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CME/CE

FDA Safety Change: Blood Clots Reported With Use of Leukemia Drug

  • Authors: News Author: Nick Mulcahy
    CME Author: Laurie Barclay, MD
  • CME/CE Released: 11/20/2013
  • THIS ACTIVITY HAS EXPIRED
  • Valid for credit through: 11/20/2014
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Target Audience and Goal Statement

This article is intended for primary care clinicians, hematologists, oncologists, and other specialists who care for patients with leukemia who have taken ponatinib or for whom ponatinib is being considered.

The goal of this activity is to provide medical news to primary care clinicians and other healthcare professionals in order to enhance patient care.

Upon completion of this activity, participants will be able to:

  1. Describe recent FDA actions regarding ponatinib.
  2. List adverse events reported with ponatinib underlying recent FDA actions.
  3. Discuss current FDA recommendations regarding ponatinib.


Disclosures

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Medscape, LLC, encourages Authors to identify investigational products or off-label uses of products regulated by the US Food and Drug Administration, at first mention and where appropriate in the content.


Author(s)

  • Nick Mulcahy

    Nick Mulcahy is a senior journalist for Medscape Medical News and covers oncology. He was a recipient of a journalism fellowship from the National Press Foundation in 2010. Formerly, Nick was a freelance medical news reporter for 15 years. His byline appeared on washingtonpost.com, usnews.com, yahoo.com, and many other Web sites. He previously reported for International Medical News Group (Elsevier), MedPage Today, and HealthDay. Nick is also the former managing editor of breastcancer.org. A graduate of the University of Pennsylvania, Nick is based in Philadelphia. He can be contacted at [email protected]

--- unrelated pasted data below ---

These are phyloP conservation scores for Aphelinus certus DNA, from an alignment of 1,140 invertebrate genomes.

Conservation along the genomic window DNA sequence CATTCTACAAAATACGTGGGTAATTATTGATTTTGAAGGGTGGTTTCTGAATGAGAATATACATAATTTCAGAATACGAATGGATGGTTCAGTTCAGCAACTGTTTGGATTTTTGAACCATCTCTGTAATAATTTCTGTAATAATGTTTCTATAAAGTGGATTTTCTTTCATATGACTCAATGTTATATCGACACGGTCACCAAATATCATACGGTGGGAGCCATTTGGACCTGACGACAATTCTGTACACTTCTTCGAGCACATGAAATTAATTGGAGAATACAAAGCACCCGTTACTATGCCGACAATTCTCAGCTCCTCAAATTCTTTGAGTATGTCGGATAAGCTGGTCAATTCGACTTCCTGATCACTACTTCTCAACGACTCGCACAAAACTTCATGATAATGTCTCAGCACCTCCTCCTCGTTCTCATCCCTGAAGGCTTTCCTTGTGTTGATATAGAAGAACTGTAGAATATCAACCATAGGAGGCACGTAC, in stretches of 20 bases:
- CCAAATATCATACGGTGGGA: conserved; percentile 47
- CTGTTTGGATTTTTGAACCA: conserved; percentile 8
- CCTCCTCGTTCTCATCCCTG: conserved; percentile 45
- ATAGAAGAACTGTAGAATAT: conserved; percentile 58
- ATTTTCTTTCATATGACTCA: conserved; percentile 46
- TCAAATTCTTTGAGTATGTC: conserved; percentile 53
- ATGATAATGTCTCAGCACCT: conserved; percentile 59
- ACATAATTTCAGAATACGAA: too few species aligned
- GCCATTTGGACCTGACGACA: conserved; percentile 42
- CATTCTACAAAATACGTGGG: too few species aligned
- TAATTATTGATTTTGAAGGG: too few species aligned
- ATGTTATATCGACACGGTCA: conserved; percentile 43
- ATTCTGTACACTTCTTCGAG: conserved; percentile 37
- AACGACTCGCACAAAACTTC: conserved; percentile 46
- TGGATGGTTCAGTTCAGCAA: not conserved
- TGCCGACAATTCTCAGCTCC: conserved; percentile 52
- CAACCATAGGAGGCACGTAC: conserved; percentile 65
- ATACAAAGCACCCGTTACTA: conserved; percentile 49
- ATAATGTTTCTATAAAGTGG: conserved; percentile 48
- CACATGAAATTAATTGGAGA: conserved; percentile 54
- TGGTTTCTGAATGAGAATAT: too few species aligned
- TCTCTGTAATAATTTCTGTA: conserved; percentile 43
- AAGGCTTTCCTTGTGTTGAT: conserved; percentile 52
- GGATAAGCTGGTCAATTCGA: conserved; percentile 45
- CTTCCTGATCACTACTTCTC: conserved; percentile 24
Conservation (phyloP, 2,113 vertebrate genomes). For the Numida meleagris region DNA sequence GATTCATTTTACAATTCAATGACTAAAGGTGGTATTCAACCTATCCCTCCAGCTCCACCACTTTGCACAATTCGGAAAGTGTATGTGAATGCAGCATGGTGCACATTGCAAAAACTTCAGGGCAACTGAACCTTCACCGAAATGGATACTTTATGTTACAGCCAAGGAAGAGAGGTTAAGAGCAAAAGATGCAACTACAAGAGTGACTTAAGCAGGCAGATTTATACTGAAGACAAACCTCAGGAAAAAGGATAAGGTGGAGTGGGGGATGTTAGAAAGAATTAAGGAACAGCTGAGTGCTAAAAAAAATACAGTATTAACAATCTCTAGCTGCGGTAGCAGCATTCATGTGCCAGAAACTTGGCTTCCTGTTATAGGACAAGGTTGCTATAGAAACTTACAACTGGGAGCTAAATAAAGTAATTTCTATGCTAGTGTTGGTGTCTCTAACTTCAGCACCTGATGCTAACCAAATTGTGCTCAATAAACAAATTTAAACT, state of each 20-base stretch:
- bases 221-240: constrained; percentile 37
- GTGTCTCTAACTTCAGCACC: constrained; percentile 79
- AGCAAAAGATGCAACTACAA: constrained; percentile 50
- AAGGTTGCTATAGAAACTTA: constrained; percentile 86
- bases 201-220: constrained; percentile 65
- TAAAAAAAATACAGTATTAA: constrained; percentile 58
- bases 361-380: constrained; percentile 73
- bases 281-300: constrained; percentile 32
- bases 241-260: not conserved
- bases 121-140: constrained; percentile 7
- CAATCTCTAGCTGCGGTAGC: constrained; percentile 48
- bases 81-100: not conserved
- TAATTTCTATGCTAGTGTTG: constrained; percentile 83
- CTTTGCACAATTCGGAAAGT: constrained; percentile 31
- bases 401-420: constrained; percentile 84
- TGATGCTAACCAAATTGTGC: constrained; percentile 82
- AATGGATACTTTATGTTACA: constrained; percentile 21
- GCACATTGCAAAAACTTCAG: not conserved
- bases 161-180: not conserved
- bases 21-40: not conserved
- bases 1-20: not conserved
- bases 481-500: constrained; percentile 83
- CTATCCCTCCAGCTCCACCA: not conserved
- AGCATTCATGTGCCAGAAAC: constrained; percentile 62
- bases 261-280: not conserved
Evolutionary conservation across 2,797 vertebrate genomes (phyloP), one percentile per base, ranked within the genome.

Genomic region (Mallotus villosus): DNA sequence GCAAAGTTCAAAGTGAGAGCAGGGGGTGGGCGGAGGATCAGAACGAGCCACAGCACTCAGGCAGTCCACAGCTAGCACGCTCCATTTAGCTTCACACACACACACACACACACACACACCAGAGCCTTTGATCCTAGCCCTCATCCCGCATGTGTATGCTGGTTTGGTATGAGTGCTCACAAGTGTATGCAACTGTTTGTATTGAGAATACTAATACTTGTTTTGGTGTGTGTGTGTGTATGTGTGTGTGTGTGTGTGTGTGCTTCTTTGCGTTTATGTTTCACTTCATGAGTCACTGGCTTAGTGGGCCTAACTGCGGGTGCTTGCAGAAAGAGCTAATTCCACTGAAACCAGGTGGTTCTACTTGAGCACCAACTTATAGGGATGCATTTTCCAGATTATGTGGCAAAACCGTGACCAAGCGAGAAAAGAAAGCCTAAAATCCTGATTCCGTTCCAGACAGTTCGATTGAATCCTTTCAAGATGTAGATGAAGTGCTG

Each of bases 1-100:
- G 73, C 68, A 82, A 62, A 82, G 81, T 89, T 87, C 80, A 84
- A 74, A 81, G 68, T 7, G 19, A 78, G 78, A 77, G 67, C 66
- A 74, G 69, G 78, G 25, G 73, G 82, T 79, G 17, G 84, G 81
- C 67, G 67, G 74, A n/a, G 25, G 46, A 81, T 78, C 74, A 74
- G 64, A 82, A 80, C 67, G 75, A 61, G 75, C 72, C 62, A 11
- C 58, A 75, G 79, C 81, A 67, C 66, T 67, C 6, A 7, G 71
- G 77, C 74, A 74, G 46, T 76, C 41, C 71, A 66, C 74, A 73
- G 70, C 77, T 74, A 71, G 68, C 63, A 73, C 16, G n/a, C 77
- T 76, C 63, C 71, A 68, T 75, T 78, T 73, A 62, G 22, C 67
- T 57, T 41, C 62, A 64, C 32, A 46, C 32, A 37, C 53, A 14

Disclosures

    Nick Mulcahy has disclosed no relevant financial relationships.

Editor(s)

  • Amy Nadel

    Disclosures

    Disclosure: Amy Nadel has disclosed no relevant financial relationships.

CME Author(s)

  • Laurie Barclay, MD

    Freelance writer and reviewer, Medscape, LLC

    Disclosures

    Disclosure: Laurie Barclay, MD, has disclosed no relevant financial relationships.

CME Reviewer(s)

  • Yullee C. Chui

    Program Manager, Medscape, LLC

    Disclosures

    Disclosure: Yullee C. Chui has disclosed no relevant financial relationships.


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CME/CE

FDA Safety Change: Blood Clots Reported With Use of Leukemia Drug

Authors: News Author: Nick Mulcahy CME Author: Laurie Barclay, MDFaculty and Disclosures
THIS ACTIVITY HAS EXPIRED

CME/CE Released: 11/20/2013

Valid for credit through: 11/20/2014

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Clinical Context

The US Food and Drug Administration (FDA) initially approved ponatinib 10 months ago as an antileukemia agent. Specific indications were for adults with chronic-phase, accelerated-phase, or blast-phase chronic myeloid leukemia. In addition, it was approved for patients with Philadelphia chromosome-positive acute lymphoblastic leukemia who could not tolerate or in whom imatinib or other agents were no longer helpful.

At the time of FDA approval, the label had a boxed warning regarding the risk for thrombotic events shown in clinical trials, with serious arterial thrombotic events in 8% of patients treated with ponatinib and venous thrombotic events in 3%.

Synopsis and Perspective

At the request of the FDA, the leukemia drug ponatinib (Iclusig) has been temporarily pulled from the market because of safety concerns.

"We will continue to evaluate the drug to further understand its risks and potential patient populations in which the benefits of the drug may outweigh the risks," said the FDA in a statement.